Results from recent genetic studies of bipolar disorder have identified several chromosomal regions with promising results (Table 1, see page 22). While few, if any, genes or regions have replicated in all genetic studies, this is to expected, because there are likely numerous susceptibility genes influencing the risk of bipolar disorder. For a candidate gene to be convincingly shown to be a susceptibility gene, the following elements should probably be present: some evidence of linkage in the location of the candidate; association in case-control series of more than 200 subjects; association in family-based triad series; evidence of a potential pathophysiologic role for the candidate; and independent replication of results. Importantly, it may be necessary to consider other factors, such as gene-environment and gene-gene interactions, to demonstrate definitely the role of a candidate gene in disease susceptibility. While no genes have been shown to play a definite role in the risk for bipolar disorder, recent progress suggests that the identification of some of these genes is possible within the next few years.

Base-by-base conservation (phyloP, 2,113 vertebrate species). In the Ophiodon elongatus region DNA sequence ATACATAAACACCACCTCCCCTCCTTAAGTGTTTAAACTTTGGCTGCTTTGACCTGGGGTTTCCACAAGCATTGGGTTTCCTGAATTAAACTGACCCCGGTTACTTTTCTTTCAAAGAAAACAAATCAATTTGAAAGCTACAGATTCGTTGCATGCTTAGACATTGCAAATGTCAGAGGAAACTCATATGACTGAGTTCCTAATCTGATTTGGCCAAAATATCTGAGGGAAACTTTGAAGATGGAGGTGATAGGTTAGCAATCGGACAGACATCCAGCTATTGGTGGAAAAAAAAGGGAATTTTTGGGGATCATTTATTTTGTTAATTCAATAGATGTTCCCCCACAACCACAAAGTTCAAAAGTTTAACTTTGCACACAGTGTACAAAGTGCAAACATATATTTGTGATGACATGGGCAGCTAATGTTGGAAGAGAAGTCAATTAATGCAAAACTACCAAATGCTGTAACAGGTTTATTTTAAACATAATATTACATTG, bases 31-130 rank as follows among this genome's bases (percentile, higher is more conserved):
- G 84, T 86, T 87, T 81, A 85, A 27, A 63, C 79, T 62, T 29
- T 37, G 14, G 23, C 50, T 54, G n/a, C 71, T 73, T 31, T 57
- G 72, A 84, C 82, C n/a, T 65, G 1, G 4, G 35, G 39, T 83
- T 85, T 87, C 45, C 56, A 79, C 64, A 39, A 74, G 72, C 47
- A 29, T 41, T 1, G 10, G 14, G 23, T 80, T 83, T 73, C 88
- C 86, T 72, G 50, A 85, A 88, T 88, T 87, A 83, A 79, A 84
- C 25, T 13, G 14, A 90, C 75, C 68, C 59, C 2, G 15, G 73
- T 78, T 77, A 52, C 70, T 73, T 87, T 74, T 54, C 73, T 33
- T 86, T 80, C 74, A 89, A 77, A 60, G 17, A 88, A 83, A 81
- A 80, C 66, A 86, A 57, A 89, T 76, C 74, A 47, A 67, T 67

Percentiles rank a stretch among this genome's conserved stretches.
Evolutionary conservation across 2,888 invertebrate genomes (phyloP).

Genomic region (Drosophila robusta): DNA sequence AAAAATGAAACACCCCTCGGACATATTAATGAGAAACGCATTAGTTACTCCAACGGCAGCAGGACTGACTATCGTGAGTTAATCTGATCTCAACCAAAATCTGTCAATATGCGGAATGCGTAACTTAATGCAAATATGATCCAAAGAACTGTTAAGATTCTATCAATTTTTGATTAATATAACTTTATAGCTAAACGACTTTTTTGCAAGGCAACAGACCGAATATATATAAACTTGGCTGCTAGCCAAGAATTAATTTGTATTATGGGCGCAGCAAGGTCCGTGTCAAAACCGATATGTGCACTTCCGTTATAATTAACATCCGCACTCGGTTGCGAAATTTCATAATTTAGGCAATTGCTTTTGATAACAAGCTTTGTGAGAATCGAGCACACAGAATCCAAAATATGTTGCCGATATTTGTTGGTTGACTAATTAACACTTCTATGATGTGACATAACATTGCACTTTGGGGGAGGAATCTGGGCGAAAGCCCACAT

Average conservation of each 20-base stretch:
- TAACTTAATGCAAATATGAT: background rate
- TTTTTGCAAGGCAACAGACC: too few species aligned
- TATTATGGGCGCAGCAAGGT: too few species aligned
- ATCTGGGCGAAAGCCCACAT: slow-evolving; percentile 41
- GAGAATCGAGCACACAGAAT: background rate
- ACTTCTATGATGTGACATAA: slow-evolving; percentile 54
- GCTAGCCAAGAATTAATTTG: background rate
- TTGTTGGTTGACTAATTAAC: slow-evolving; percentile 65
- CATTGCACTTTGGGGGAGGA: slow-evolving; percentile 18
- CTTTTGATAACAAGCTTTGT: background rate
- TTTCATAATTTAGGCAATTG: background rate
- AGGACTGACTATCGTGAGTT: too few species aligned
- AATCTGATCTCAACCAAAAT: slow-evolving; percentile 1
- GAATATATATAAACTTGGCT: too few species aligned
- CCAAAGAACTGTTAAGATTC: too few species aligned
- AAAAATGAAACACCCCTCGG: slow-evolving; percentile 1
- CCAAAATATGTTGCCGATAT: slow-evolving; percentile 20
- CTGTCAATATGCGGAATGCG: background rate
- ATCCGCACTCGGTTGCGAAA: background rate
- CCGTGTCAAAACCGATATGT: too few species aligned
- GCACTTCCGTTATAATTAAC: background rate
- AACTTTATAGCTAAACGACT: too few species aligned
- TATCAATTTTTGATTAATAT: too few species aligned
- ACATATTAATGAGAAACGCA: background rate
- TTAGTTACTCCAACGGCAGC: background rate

ASJC Scopus subject areas
- Psychiatry and Mental health